In April, the Sedona City Council agreed to contribute $20,000 toward a transit feasibility study. The Arizona Department of Transportation has given Sedona a $70,000 planning grant, and both Yavapai and Coconino Counties have kicked in $5,000 each toward the study. The consortium of transit planners includes the Forest Service and the ACTS group, as well as the city, counties and state transportation department.

But it doesn’t take a tenth of a million dollars to see that transit does work in some communities. Recently, the two Sedona architects invited members of the Sedona City Council to visit Zion National Park and Bryce Canyon in Utah to see first-hand the state-of-the-art transportation system that has been put in place there. Closer to home, the city of Flagstaff is expanding its current transit system, and the Grand Canyon has used battery-operated shuttles along the South Rim for many years.

David Raphael, an independent transportation consultant based in Portland, Oregon, is working with the city of Sedona to find a transit planner and a transit provider to design and implement a shuttle system. Raphael was instrumental in researching and writing the CTAA study, and is familiar with Sedona’s challenges.

Sedona’s long-range planner Mike Raber said a request for proposals should be published no later than August. Raber said the public will be involved in the process.

“We want to look at things like ridership scenarios. We expect 25 percent of the ridership to be visitors, but is that realistic?” Raber asked. He said the study would help answer those questions, and look into using a shuttle for forest service destinations, highway parking concerns and perhaps be tied in with the Red Rock Pass fee system.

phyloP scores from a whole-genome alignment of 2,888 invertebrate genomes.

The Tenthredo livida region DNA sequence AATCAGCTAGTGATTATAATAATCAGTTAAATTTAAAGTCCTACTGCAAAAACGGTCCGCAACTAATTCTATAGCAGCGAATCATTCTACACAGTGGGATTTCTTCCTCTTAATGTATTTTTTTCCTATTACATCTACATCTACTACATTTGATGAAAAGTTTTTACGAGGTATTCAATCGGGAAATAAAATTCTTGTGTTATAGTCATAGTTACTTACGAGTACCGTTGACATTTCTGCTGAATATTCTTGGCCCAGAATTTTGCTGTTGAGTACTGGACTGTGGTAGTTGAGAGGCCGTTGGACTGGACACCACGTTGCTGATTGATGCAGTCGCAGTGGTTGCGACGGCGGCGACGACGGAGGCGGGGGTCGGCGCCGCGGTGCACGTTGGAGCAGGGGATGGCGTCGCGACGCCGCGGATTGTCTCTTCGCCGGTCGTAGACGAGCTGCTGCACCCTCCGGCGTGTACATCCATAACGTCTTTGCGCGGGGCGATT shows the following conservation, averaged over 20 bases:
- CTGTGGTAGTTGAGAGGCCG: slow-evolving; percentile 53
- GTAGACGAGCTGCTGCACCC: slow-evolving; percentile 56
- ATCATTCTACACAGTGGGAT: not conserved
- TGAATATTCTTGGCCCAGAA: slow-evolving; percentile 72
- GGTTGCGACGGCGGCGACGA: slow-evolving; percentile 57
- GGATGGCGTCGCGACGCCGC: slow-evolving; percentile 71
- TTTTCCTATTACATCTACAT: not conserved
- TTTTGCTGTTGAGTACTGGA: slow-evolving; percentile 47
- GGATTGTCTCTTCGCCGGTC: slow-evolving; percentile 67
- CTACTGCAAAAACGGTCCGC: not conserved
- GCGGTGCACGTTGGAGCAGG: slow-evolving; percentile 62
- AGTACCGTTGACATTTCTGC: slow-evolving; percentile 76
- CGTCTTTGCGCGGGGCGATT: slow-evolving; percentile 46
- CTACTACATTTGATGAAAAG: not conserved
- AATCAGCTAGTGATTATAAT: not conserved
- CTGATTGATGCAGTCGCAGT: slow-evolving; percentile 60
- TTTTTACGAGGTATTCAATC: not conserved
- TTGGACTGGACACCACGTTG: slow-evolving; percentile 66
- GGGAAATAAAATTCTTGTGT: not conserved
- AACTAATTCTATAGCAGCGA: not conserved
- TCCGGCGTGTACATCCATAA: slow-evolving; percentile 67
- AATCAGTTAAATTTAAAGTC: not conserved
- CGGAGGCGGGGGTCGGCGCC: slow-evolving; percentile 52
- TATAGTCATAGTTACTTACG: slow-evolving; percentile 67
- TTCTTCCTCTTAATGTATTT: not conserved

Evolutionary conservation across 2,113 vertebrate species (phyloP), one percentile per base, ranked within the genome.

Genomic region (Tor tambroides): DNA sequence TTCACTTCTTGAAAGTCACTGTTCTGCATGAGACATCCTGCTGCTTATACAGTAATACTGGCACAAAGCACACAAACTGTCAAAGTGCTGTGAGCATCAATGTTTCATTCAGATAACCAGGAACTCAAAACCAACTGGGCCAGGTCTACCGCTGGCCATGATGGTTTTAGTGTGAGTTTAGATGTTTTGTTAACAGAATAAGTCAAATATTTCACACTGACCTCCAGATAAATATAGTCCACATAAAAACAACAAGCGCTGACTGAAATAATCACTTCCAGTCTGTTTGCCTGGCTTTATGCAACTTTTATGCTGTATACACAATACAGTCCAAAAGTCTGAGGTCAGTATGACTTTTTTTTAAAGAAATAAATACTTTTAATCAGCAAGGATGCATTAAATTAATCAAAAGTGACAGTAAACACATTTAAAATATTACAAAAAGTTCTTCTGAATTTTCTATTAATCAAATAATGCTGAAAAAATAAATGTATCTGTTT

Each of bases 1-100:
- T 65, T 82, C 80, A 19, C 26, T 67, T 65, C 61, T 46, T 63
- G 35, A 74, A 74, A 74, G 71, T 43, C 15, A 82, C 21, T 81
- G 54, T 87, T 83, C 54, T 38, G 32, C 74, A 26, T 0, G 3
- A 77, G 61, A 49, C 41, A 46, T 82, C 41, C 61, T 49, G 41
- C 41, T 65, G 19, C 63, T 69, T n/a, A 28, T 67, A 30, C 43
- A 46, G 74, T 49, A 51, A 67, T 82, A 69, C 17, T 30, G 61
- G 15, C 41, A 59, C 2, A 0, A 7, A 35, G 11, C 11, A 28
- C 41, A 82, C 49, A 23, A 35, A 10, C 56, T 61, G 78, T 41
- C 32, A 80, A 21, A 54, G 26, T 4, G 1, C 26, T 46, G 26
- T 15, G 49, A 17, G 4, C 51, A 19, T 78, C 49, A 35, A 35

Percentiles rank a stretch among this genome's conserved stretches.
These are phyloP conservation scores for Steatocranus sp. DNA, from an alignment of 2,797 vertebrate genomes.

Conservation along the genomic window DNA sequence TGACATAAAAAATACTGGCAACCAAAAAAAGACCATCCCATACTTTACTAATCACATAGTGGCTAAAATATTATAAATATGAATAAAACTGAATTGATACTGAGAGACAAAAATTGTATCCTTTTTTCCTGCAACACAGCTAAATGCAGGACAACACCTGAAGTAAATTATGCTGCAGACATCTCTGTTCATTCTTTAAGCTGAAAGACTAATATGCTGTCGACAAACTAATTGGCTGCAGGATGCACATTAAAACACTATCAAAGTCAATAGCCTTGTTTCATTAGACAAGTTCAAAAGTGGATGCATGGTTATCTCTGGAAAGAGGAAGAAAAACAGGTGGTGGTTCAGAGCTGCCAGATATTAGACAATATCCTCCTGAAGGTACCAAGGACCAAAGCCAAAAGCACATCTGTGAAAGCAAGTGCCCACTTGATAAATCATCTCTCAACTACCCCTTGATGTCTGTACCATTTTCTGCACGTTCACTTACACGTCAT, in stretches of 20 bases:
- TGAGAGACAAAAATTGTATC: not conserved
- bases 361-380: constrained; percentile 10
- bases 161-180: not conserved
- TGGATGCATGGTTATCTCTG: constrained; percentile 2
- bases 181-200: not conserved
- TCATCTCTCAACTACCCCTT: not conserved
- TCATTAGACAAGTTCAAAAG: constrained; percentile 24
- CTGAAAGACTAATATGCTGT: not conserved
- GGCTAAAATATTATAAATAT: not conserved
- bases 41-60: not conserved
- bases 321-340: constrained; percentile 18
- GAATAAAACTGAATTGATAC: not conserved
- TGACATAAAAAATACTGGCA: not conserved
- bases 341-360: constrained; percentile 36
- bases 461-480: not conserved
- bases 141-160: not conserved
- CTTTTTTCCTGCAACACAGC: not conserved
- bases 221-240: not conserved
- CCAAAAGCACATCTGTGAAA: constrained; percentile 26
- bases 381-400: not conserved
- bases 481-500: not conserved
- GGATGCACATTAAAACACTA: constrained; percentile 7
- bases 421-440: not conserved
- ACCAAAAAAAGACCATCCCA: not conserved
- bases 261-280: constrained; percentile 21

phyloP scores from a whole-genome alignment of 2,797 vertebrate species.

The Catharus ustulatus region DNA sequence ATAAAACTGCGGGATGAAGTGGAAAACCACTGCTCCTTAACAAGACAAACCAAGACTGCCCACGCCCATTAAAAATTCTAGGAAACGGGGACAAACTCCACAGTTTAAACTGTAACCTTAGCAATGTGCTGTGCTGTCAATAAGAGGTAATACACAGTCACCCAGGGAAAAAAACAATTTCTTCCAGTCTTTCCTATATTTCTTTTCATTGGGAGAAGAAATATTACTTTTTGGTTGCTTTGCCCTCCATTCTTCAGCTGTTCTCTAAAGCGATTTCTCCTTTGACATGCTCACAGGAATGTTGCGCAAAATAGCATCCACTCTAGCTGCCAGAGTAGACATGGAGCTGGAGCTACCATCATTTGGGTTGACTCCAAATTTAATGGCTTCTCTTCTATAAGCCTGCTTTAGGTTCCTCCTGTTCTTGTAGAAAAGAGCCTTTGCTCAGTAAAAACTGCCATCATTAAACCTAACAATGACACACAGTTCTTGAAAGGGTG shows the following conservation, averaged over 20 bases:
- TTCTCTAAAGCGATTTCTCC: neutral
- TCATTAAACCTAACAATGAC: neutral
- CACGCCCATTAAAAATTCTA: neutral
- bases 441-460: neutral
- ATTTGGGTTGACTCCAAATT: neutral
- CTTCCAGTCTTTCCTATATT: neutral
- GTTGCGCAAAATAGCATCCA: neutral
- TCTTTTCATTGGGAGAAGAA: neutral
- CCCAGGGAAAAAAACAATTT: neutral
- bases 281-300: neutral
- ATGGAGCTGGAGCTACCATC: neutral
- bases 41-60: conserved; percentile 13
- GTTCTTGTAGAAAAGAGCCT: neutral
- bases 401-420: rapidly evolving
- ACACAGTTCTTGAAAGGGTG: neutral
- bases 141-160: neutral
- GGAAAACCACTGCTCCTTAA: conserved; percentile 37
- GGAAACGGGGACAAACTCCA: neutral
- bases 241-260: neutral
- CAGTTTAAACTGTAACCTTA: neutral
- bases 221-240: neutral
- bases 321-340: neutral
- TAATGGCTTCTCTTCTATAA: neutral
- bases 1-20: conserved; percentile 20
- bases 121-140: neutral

ACTS member Catherine Moore said the city, county and state commitment to a feasibility study reflects the changing climate in terms of transit. Having worked for many years to bring the idea of transit to the forefront of the community, the ACTS group is encouraged by the plans.

Raber said the feasibility study would determine if community sentiments have become more favorable toward transit.

The Sedona Growth Committee, a group of citizens and city officials who studied Sedona’s growth for a year, recommend pursuing transit in Sedona and throughout the region.

Sedona Community Plan encourages

shuttle transit system

Sedona is in the midst of updating the community plan, a document intended to serve as a vision for the community. Under the heading of “Traffic Circulation” residents have noted a lack of alternative transportation modes such as transit, bike lanes, pedestrian paths and sidewalks. There are 11 elements of the plan, with five new elements to be added in the update to bring it into compliance with the state’s Growing Smarter directive.

Bower said the community plan currently does not have an overall binding vision, but rather, has disjointed elements created by different subcommittees. He said that all of the elements - from land use or open space - are dependent on the traffic circulation element, which serves as the “glue” binding the plan together.

One of the goals of the current Sedona Community Plan is clearly stated: “Establish a shuttle transit system in the Sedona area and support a regional commuter system to serve the needs of residents, employees and visitors.” 

It will be up to city planners and concerned citizens to see that the goals are achieved. The updated plan will be voted on by citizens in May 2002.